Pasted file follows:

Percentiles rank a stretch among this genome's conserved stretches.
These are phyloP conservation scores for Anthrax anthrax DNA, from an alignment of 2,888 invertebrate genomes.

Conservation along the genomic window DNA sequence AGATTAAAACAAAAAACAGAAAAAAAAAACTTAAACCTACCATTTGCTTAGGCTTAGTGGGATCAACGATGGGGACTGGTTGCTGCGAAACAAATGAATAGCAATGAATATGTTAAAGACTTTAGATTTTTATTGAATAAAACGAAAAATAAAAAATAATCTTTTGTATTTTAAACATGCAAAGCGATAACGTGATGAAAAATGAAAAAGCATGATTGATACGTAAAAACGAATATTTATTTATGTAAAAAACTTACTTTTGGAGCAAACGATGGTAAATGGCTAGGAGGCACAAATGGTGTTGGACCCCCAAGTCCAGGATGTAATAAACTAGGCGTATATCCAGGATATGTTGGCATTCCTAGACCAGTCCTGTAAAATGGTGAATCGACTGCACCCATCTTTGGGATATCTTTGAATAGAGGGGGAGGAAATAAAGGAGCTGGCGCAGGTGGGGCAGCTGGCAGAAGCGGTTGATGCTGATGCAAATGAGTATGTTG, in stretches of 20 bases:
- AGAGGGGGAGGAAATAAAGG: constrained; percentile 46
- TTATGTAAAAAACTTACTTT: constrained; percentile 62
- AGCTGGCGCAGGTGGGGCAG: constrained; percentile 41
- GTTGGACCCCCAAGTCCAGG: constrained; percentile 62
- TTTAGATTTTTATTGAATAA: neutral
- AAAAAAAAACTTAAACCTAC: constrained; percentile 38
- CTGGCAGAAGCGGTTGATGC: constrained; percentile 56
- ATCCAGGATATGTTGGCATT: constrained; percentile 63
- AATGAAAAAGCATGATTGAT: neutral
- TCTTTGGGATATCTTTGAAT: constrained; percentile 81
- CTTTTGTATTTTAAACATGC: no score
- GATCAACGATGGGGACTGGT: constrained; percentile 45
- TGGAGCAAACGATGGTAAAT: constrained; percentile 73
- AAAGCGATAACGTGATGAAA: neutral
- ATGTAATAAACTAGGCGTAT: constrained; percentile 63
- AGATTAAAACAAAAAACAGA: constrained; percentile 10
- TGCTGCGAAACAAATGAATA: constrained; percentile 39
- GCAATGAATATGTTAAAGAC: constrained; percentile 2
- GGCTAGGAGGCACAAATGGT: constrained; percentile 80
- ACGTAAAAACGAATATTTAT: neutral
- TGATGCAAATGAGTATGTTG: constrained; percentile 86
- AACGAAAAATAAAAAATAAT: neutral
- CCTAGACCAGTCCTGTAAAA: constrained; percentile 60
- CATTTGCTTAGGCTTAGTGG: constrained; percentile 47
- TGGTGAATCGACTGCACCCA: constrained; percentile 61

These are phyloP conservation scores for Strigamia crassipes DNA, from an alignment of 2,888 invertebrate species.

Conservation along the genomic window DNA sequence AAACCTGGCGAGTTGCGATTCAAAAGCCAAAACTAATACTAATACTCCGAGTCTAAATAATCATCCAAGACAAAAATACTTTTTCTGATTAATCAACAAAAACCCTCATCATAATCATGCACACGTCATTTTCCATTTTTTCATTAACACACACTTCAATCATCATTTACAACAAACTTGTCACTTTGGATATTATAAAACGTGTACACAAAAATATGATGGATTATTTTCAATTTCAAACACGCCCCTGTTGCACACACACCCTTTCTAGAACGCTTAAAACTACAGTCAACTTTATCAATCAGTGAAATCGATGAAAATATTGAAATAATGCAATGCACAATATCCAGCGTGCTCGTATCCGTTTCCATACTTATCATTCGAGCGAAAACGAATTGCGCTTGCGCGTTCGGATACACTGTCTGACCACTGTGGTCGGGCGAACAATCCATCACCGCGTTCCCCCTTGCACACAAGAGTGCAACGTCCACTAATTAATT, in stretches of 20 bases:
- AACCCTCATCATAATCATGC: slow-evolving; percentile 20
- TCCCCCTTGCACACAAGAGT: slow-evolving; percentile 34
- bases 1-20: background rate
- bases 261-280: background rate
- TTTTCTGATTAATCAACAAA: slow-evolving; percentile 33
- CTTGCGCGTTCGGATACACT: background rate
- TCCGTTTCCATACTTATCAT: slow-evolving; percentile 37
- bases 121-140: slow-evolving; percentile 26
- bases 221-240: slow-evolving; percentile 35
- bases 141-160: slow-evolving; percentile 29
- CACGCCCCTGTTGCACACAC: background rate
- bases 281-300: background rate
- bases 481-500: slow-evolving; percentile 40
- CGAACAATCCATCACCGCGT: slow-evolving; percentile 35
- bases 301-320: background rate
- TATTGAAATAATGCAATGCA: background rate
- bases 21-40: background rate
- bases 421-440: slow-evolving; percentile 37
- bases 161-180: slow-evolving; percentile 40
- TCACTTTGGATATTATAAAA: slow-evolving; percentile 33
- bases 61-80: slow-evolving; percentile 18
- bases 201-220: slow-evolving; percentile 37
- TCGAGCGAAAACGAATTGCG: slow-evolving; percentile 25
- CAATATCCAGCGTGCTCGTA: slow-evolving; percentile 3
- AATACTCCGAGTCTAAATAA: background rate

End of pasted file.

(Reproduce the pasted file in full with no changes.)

Percentiles rank a stretch among this genome's conserved stretches.
These are phyloP conservation scores for Anthrax anthrax DNA, from an alignment of 2,888 invertebrate genomes.

Conservation along the genomic window DNA sequence AGATTAAAACAAAAAACAGAAAAAAAAAACTTAAACCTACCATTTGCTTAGGCTTAGTGGGATCAACGATGGGGACTGGTTGCTGCGAAACAAATGAATAGCAATGAATATGTTAAAGACTTTAGATTTTTATTGAATAAAACGAAAAATAAAAAATAATCTTTTGTATTTTAAACATGCAAAGCGATAACGTGATGAAAAATGAAAAAGCATGATTGATACGTAAAAACGAATATTTATTTATGTAAAAAACTTACTTTTGGAGCAAACGATGGTAAATGGCTAGGAGGCACAAATGGTGTTGGACCCCCAAGTCCAGGATGTAATAAACTAGGCGTATATCCAGGATATGTTGGCATTCCTAGACCAGTCCTGTAAAATGGTGAATCGACTGCACCCATCTTTGGGATATCTTTGAATAGAGGGGGAGGAAATAAAGGAGCTGGCGCAGGTGGGGCAGCTGGCAGAAGCGGTTGATGCTGATGCAAATGAGTATGTTG, in stretches of 20 bases:
- AGAGGGGGAGGAAATAAAGG: constrained; percentile 46
- TTATGTAAAAAACTTACTTT: constrained; percentile 62
- AGCTGGCGCAGGTGGGGCAG: constrained; percentile 41
- GTTGGACCCCCAAGTCCAGG: constrained; percentile 62
- TTTAGATTTTTATTGAATAA: neutral
- AAAAAAAAACTTAAACCTAC: constrained; percentile 38
- CTGGCAGAAGCGGTTGATGC: constrained; percentile 56
- ATCCAGGATATGTTGGCATT: constrained; percentile 63
- AATGAAAAAGCATGATTGAT: neutral
- TCTTTGGGATATCTTTGAAT: constrained; percentile 81
- CTTTTGTATTTTAAACATGC: no score
- GATCAACGATGGGGACTGGT: constrained; percentile 45
- TGGAGCAAACGATGGTAAAT: constrained; percentile 73
- AAAGCGATAACGTGATGAAA: neutral
- ATGTAATAAACTAGGCGTAT: constrained; percentile 63
- AGATTAAAACAAAAAACAGA: constrained; percentile 10
- TGCTGCGAAACAAATGAATA: constrained; percentile 39
- GCAATGAATATGTTAAAGAC: constrained; percentile 2
- GGCTAGGAGGCACAAATGGT: constrained; percentile 80
- ACGTAAAAACGAATATTTAT: neutral
- TGATGCAAATGAGTATGTTG: constrained; percentile 86
- AACGAAAAATAAAAAATAAT: neutral
- CCTAGACCAGTCCTGTAAAA: constrained; percentile 60
- CATTTGCTTAGGCTTAGTGG: constrained; percentile 47
- TGGTGAATCGACTGCACCCA: constrained; percentile 61

These are phyloP conservation scores for Strigamia crassipes DNA, from an alignment of 2,888 invertebrate species.

Conservation along the genomic window DNA sequence AAACCTGGCGAGTTGCGATTCAAAAGCCAAAACTAATACTAATACTCCGAGTCTAAATAATCATCCAAGACAAAAATACTTTTTCTGATTAATCAACAAAAACCCTCATCATAATCATGCACACGTCATTTTCCATTTTTTCATTAACACACACTTCAATCATCATTTACAACAAACTTGTCACTTTGGATATTATAAAACGTGTACACAAAAATATGATGGATTATTTTCAATTTCAAACACGCCCCTGTTGCACACACACCCTTTCTAGAACGCTTAAAACTACAGTCAACTTTATCAATCAGTGAAATCGATGAAAATATTGAAATAATGCAATGCACAATATCCAGCGTGCTCGTATCCGTTTCCATACTTATCATTCGAGCGAAAACGAATTGCGCTTGCGCGTTCGGATACACTGTCTGACCACTGTGGTCGGGCGAACAATCCATCACCGCGTTCCCCCTTGCACACAAGAGTGCAACGTCCACTAATTAATT, in stretches of 20 bases:
- AACCCTCATCATAATCATGC: slow-evolving; percentile 20
- TCCCCCTTGCACACAAGAGT: slow-evolving; percentile 34
- bases 1-20: background rate
- bases 261-280: background rate
- TTTTCTGATTAATCAACAAA: slow-evolving; percentile 33
- CTTGCGCGTTCGGATACACT: background rate
- TCCGTTTCCATACTTATCAT: slow-evolving; percentile 37
- bases 121-140: slow-evolving; percentile 26
- bases 221-240: slow-evolving; percentile 35
- bases 141-160: slow-evolving; percentile 29
- CACGCCCCTGTTGCACACAC: background rate
- bases 281-300: background rate
- bases 481-500: slow-evolving; percentile 40
- CGAACAATCCATCACCGCGT: slow-evolving; percentile 35
- bases 301-320: background rate
- TATTGAAATAATGCAATGCA: background rate
- bases 21-40: background rate
- bases 421-440: slow-evolving; percentile 37
- bases 161-180: slow-evolving; percentile 40
- TCACTTTGGATATTATAAAA: slow-evolving; percentile 33
- bases 61-80: slow-evolving; percentile 18
- bases 201-220: slow-evolving; percentile 37
- TCGAGCGAAAACGAATTGCG: slow-evolving; percentile 25
- CAATATCCAGCGTGCTCGTA: slow-evolving; percentile 3
- AATACTCCGAGTCTAAATAA: background rate